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Randolph L. Braham

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FILE - In this Tuesday, Oct. 11, 2011 file photo, Professor emeritus of City University of New York and Director of Rosenthal Institute Randolph L. Braham poses after the ceremonial opening of the Randolph L. Braham Library and Information Center of the Holocaust Memorial Centre dedicated to his scientific work in the Holocaust Memorial Centre in Budapest, Hungary, Tuesday. Holocaust survivor and historian Randolph L. Braham said Sunday he is returning a high state award to Hungary to protest what he says are government efforts to rewrite history and exonerate the country from its role in the Holocaust. Braham also asked the Holocaust Memorial Center in Budapest to remove his name from the BrahamTheque Information Center, which collects his research results and publications. Braham, born in Romania in 1922, said in an open letter addressed to executives of the memorial center that the "straw that broke the camel's back" leading to his decision was the government plan to erect a memorial commemorating the March 1944 invasion of Hungary by the Nazis. Braham said the memorial was "a cowardly attempt to detract attention from the Horthy regime's involvement in the destruction of the Jews and to homogenize the Holocaust with the 'suffering' of the Hungarians — a German occupation, as the record clearly shows, was not only unopposed but generally applauded." (AP Photo/MTI, Lajos Soos, file)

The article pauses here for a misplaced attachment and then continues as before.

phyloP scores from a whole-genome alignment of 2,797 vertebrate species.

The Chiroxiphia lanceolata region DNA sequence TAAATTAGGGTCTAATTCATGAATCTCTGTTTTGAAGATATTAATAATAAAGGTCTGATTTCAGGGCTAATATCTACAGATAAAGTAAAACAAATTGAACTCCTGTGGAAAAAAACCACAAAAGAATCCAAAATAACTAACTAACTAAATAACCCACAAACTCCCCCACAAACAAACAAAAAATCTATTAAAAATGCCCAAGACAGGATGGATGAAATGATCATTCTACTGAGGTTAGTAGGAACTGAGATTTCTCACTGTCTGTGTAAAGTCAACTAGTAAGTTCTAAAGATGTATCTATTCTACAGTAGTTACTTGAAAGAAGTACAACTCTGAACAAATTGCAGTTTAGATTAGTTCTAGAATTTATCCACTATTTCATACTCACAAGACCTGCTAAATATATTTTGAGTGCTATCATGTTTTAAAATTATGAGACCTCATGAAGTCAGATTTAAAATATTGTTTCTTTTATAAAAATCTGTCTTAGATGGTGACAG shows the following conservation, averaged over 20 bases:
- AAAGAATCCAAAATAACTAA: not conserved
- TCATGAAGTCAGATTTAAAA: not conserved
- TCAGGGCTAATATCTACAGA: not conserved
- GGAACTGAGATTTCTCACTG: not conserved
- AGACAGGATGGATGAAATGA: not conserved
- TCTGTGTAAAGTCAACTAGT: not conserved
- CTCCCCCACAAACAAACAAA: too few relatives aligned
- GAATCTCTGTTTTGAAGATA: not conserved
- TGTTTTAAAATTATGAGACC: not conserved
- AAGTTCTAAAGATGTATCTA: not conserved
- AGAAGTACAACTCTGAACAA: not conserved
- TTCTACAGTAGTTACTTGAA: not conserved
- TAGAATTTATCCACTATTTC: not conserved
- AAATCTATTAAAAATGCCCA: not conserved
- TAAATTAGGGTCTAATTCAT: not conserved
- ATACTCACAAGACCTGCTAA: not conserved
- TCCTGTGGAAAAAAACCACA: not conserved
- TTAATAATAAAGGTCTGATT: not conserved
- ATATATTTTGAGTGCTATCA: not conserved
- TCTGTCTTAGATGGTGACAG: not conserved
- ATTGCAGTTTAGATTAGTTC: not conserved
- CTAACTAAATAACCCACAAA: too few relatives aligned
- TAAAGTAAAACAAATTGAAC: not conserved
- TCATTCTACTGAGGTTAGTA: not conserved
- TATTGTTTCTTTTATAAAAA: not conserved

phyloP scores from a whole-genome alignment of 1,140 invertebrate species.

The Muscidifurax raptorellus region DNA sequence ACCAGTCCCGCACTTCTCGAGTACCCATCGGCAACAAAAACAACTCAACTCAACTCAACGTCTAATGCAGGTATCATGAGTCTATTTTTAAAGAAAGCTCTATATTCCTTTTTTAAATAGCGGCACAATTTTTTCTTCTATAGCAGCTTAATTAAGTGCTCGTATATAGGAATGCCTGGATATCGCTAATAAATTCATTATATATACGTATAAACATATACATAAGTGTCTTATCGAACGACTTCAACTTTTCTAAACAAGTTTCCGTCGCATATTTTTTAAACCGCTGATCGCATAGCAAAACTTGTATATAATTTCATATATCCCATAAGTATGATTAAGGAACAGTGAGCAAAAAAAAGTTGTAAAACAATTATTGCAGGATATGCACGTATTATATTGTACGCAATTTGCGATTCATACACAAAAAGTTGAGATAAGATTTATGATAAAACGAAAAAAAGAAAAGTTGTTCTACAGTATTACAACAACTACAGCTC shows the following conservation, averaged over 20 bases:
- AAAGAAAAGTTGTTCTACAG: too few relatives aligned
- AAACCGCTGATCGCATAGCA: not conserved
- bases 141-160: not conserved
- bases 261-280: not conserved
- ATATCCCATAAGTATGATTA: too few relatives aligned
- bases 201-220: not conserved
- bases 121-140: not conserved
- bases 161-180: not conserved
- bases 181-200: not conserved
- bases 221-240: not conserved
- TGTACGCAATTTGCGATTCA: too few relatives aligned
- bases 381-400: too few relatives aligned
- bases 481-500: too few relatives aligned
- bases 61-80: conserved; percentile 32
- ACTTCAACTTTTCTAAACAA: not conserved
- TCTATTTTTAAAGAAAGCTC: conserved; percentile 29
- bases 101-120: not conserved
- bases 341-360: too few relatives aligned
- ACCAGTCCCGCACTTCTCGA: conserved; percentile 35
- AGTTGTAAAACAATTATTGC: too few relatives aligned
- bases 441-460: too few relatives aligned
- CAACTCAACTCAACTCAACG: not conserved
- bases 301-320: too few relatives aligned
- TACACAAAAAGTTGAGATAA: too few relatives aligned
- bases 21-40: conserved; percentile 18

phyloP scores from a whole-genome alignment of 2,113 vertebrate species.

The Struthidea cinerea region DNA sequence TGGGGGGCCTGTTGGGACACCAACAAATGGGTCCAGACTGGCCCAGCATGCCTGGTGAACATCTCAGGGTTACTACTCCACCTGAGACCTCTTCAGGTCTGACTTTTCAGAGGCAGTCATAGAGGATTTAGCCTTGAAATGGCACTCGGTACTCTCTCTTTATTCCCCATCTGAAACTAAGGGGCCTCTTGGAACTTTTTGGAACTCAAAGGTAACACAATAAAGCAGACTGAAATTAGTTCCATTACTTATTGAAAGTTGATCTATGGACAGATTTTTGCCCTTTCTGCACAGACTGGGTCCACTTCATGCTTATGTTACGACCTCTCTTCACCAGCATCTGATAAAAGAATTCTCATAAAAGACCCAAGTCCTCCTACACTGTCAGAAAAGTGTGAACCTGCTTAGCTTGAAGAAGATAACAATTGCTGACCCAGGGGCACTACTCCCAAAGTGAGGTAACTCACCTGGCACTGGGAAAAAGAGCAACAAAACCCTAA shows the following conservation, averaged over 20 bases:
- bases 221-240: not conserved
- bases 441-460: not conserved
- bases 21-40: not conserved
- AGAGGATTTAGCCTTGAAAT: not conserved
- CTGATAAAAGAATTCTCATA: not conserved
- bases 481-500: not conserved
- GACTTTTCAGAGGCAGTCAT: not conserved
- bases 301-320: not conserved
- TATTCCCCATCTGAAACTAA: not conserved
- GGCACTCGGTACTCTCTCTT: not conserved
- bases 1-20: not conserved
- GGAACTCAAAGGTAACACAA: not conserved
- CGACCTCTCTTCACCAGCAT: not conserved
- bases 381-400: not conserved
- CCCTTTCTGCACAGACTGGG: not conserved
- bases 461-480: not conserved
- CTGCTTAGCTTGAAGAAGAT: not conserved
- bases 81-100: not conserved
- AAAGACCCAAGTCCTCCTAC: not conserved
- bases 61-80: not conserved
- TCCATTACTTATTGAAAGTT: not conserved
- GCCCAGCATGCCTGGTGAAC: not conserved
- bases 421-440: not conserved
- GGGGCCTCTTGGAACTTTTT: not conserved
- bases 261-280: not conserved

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FILE - In this Tuesday, Oct. 11, 2011 file photo, Professor emeritus of City University of New York and Director of Rosenthal Institute Randolph L. Braham, left, jokes as he takes over the Medium Cross of the Order of the Republic of Hungary from Deputy State Secretary of the Hungarian Foreign Ministry Janos Hovari in the Holocaust Memorial Centre in Budapest, Hungary. Holocaust survivor and historian Randolph L. Braham said Sunday he is returning a high state award to Hungary to protest what he says are government efforts to rewrite history and exonerate the country from its role in the Holocaust. Braham also asked the Holocaust Memorial Center in Budapest to remove his name from the BrahamTheque Information Center, which collects his research results and publications. Braham, born in Romania in 1922, said in an open letter addressed to executives of the memorial center that the "straw that broke the camel's back" leading to his decision was the government plan to erect a memorial commemorating the March 1944 invasion of Hungary by the Nazis. Braham said the memorial was "a cowardly attempt to detract attention from the Horthy regime's involvement in the destruction of the Jews and to homogenize the Holocaust with the 'suffering' of the Hungarians — a German occupation, as the record clearly shows, was not only unopposed but generally applauded." (AP Photo/MTI, Lajos Soos, file)